Spicy Apple Cake

Don’t you just love the smell of autumn? For me autumn smells of woodsmoke, damp leaves, ripe fruits… and cinnamon spice!

This sugar is called “Bratapfel” spice, which means roasted apple spice… and it is the perfect mixture for autumn apple dishes. A mix of golden sugar, cinnamon, cloves and vanilla. When I opened the jar the sweet aroma whispered to me…  “applecakeapplecakeapplecakeapple…”

I needed little persuasion…

Spicy Apple Cake

  • 250g (2 cups) plain flour
  • 100g (1/2 cup) brown sugar
  • 1 tsp bicarbonate of soda
  • 55g (1/4 cup) butter, melted and cooled a little
  • 1 large egg
  • 1 cup (240ml) buttermilk
  • 1 tsp cinnamon
  • ½ tsp allspice
  • ½ tsp cardamom
  • 2 heaped cups chopped peeled apples (in my case three smallish apples)
  • 2 tbsps brown sugar mixed with a little cinnamon, OR 2 tbsps Bratapfel sugar

Preheat oven to 190°C/375°F.

Combine flour, sugar, baking powder, spices and baking soda in a bowl. In a separate bowl whisk together the egg, buttermilk and melted butter.  Then pour the wet ingredients into the dry and stir until just combined. Gently fold in the apples.

Pour batter into a greased 20 x 20cm (8×8 inch) pan. Sprinkle top with Bratapfel sugar or brown sugar. Bake for 20 to 25 minutes.

Serve with whipped cream!

40 thoughts on “Spicy Apple Cake

  1. The spice mix is new to me and intriguing! A sweet, moist apple cake with the warming spices of fall is very enticing, a splendid dessert!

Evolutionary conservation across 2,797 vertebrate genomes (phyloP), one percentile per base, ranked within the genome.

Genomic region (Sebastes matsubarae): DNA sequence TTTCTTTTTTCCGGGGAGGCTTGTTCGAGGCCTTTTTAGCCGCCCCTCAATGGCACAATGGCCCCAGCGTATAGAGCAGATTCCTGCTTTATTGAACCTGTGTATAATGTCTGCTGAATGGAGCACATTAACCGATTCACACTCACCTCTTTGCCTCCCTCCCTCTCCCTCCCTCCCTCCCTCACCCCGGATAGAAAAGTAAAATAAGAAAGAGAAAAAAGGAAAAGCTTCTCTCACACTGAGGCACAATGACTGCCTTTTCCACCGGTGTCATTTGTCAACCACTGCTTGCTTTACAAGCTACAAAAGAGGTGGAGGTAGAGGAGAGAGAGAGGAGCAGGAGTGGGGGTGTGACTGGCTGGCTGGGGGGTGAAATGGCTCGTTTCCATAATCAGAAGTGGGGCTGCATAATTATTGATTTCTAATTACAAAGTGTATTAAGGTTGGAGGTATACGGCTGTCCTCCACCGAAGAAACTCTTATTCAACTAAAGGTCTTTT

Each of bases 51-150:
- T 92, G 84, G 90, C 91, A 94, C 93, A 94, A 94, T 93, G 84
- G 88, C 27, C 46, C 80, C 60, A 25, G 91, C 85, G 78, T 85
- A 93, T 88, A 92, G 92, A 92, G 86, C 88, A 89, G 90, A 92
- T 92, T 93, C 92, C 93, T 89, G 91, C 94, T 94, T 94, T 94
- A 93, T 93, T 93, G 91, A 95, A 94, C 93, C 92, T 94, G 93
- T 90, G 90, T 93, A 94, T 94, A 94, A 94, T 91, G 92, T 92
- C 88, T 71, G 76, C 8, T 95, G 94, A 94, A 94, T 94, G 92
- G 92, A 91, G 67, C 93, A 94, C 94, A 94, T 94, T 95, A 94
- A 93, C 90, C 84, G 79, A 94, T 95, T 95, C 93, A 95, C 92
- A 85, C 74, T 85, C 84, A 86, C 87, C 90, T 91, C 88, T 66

• Hi Cindy – thanks for your comment! I try to remember to write in both, but some of my older recipes only have either metric or US. The link to the tables I added is my trusty guide!

  2. I woke up this morning thinking I have to make an apple cake (I have lots of apples right now) and this looks so easy and delicious, I’m going to give it a try. Plus, it has cardamom in it – a huge bonus, in my books! Thanks so much for the recipe!

    • Hi Sheryl. So you’re a fan of cardamom too? I only discovered it a couple of years ago, and have to stop myself putting it in everything! LOL! 😉

    • This recipe is an old favourite – if I want to make it a bit healthier I use wholemeal flour, which makes it a bit denser, and more “rustic”.

  3. I see that the root in German braten, which I know from Bratwurst, Sauerbraten, and now Bratapfel is ultimately the same root that led to the native English words bread and brew. All these words have to do with boiling, cooking, and related activities.

  4. Dear Cathy, boy am I in serious trouble coming over to your place at this time of the night….I think I hear whispers of applecakeapplecakeapplecake too….oh what am I gonna do? Beautiful images to carry to my dreams from here! Hugs and sweet night xx Sharon

  5. The sugar/spice concoction sounds wonderful! I make a bread pudding that I usually top with with brown sugar, but that would be great to put on top of it for this fall!

    • I’m afraid the ratio is a mystery! My tip would be to add a little cinnamon to some brown sugar and then add a bit more – when baking I always underestimate how much spice I need. The original sugar has cinnamon, vanilla and cloves in it, but up until now I’ve been making this old favourite with just cinnamon sugar.

  6. Pingback: Eve’s Pudding for British Pudding Day! | Words and Herbs

Leave a Reply

Fill in your details below or click an icon to log in:

WordPress.com Logo

You are commenting using your WordPress.com account. Log Out / Change )

Twitter picture

You are commenting using your Twitter account. Log Out / Change )

Facebook photo

You are commenting using your Facebook account. Log Out / Change )

Google+ photo

You are commenting using your Google+ account. Log Out / Change )

Connecting to %s